Long-term Care and Aging
In addition to clinical consultations, KU Center for Telemedicine & Telehealth is investigating the use of technology to assist chronically ill, elderly Kansans stay in their homes. Telehealth technology can help manage health issues that might otherwise require admission to a hospital or nursing facility. By partnering with local home-care providers, KUCTT has shown that daily monitoring of health indicators such as blood pressure, pulse, weight and blood glucose can help people better manage their illnesses and prevent unnecessary emergency department visits and hospitalizations.
Home telehealth does not only measure vital signs and other health statistics. It provides health care professionals with additional opportunities to educate patients on health and wellness techniques specific to their individual needs. Today, many of the home monitoring systems incorporate advancements in miniaturization and wireless technology and use two-way video and audio capabilities to respond quickly to certain health events.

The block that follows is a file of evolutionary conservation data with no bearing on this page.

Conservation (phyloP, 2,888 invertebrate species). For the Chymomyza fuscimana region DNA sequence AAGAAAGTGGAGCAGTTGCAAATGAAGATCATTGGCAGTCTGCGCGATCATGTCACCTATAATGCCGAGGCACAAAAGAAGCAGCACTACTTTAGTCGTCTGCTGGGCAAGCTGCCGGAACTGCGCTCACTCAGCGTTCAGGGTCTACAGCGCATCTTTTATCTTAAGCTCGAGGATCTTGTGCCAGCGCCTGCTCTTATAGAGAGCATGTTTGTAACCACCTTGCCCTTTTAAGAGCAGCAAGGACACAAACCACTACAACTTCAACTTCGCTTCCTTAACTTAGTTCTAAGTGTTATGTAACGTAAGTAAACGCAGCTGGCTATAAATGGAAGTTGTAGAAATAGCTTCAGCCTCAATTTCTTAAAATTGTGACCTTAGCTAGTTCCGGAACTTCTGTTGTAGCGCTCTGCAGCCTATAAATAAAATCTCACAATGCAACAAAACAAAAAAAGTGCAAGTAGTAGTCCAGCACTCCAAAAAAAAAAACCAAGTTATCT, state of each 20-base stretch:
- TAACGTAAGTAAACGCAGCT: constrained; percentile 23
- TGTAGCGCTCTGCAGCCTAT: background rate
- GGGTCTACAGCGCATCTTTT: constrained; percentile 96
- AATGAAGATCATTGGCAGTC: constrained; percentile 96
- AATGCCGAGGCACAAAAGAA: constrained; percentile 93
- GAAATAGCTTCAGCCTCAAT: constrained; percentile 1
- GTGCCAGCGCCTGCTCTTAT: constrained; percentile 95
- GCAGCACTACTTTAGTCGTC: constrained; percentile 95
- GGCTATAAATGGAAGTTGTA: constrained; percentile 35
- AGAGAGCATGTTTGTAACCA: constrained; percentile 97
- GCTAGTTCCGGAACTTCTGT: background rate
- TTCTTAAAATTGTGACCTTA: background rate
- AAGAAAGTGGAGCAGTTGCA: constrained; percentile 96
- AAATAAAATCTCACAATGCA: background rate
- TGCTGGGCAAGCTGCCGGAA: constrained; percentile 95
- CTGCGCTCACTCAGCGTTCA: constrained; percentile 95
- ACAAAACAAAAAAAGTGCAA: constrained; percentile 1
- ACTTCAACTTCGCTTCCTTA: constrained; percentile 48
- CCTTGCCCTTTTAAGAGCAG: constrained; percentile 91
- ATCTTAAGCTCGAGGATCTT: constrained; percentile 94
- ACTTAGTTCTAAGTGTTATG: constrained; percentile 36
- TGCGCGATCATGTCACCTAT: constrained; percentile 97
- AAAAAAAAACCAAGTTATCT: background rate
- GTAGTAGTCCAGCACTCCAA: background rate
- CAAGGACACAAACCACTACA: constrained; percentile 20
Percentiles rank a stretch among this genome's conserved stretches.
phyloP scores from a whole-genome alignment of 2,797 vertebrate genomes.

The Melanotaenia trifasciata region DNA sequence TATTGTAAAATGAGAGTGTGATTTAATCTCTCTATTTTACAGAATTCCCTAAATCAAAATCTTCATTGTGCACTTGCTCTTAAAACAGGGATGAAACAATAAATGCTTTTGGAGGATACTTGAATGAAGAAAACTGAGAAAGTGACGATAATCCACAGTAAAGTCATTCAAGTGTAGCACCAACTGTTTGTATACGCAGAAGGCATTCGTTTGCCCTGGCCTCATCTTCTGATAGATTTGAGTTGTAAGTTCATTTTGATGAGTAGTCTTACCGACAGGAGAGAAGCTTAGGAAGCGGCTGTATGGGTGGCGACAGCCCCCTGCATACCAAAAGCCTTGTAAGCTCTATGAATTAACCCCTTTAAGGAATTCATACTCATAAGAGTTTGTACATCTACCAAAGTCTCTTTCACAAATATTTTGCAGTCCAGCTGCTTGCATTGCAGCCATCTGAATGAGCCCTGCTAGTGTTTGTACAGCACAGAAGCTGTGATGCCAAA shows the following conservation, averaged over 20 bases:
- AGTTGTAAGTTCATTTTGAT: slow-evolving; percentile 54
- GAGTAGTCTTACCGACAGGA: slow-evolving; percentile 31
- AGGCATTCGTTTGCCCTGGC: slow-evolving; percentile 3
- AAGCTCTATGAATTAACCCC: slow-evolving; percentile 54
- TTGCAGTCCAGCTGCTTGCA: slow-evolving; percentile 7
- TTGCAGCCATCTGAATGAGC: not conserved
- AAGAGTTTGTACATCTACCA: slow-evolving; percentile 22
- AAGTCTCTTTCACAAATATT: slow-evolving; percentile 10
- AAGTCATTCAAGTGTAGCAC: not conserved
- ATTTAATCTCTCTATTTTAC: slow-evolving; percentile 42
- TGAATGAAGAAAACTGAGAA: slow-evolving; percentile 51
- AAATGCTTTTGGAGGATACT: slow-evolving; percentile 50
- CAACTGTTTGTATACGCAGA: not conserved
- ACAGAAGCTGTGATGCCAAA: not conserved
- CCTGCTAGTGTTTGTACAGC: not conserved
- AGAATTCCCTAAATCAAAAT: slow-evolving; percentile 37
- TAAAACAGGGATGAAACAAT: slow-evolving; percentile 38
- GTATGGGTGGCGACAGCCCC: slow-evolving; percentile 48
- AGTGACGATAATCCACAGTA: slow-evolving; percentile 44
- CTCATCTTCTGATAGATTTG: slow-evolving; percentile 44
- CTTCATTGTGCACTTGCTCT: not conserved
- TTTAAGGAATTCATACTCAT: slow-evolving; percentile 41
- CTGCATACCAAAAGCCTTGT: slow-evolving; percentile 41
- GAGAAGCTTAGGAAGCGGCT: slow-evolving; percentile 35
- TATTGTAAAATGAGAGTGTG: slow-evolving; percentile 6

- Spaulding, R.J., He, J., & Alloway, G. Cost-benefit of Long-term Home Telehealth Monitoring in Kansas. Presentation at the TeleMed & eHealth 2010: Evidence in action Annual Conference. December 13, 2010. Royal Society of Medicine, London, UK.
- Redford, L., & Spaulding, R. (2006). Transforming rural health care: The role of technology. In R. T. Goins and J. Krout (Eds.),Service delivery to rural older adults: Research, policy and practice (pp. 201-223). New York: Springer Publishing Co.